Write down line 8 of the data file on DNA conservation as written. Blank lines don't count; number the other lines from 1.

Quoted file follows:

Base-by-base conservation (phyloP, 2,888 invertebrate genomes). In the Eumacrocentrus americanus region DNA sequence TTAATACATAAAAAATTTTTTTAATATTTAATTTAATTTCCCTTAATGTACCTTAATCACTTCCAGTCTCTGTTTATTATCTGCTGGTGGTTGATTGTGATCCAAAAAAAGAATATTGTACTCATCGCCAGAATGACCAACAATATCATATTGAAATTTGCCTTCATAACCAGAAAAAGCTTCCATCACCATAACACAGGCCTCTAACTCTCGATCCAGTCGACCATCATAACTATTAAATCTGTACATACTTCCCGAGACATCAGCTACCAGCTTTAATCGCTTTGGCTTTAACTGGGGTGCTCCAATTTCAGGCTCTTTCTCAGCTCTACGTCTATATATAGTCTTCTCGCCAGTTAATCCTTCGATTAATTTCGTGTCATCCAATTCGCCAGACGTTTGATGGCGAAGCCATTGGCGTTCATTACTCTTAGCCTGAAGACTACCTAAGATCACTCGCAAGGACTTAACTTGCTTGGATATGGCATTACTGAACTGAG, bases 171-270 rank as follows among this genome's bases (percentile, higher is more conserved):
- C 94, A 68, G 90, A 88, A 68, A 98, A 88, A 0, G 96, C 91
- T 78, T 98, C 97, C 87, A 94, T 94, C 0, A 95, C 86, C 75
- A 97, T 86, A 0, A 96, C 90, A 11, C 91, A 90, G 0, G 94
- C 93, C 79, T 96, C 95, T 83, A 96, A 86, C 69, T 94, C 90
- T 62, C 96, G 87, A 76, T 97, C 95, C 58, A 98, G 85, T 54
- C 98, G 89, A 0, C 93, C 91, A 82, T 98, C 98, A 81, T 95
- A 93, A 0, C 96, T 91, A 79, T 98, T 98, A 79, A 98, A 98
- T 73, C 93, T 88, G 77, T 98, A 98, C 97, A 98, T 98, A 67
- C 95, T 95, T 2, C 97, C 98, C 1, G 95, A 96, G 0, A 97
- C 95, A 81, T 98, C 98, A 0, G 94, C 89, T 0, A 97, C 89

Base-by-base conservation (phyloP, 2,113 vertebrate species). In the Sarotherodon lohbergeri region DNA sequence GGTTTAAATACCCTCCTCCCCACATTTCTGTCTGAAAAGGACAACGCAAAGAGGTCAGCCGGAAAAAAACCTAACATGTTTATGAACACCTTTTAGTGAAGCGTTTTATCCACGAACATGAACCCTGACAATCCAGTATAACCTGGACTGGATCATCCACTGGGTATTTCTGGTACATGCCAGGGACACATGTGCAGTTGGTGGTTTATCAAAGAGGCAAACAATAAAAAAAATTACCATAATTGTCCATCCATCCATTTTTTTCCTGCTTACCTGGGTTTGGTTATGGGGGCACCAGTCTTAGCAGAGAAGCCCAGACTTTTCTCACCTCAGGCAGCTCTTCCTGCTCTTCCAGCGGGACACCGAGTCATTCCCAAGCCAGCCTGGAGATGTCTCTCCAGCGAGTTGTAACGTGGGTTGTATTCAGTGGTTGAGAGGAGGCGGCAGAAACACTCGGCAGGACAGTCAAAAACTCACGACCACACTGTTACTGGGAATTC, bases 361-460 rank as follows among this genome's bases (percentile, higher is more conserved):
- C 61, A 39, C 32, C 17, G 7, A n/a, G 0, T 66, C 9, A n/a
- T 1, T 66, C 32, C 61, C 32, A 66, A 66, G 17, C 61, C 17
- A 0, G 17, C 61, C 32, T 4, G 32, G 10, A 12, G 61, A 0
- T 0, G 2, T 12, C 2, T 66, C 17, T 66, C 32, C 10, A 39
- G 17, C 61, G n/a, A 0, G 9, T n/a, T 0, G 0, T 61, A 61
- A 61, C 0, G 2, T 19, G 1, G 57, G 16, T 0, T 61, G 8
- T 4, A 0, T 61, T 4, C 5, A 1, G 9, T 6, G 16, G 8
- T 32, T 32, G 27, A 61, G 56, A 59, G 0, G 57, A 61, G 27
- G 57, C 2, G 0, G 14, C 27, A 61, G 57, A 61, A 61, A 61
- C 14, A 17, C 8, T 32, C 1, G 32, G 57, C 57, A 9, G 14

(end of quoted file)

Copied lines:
- A 93, A 0, C 96, T 91, A 79, T 98, T 98, A 79, A 98, A 98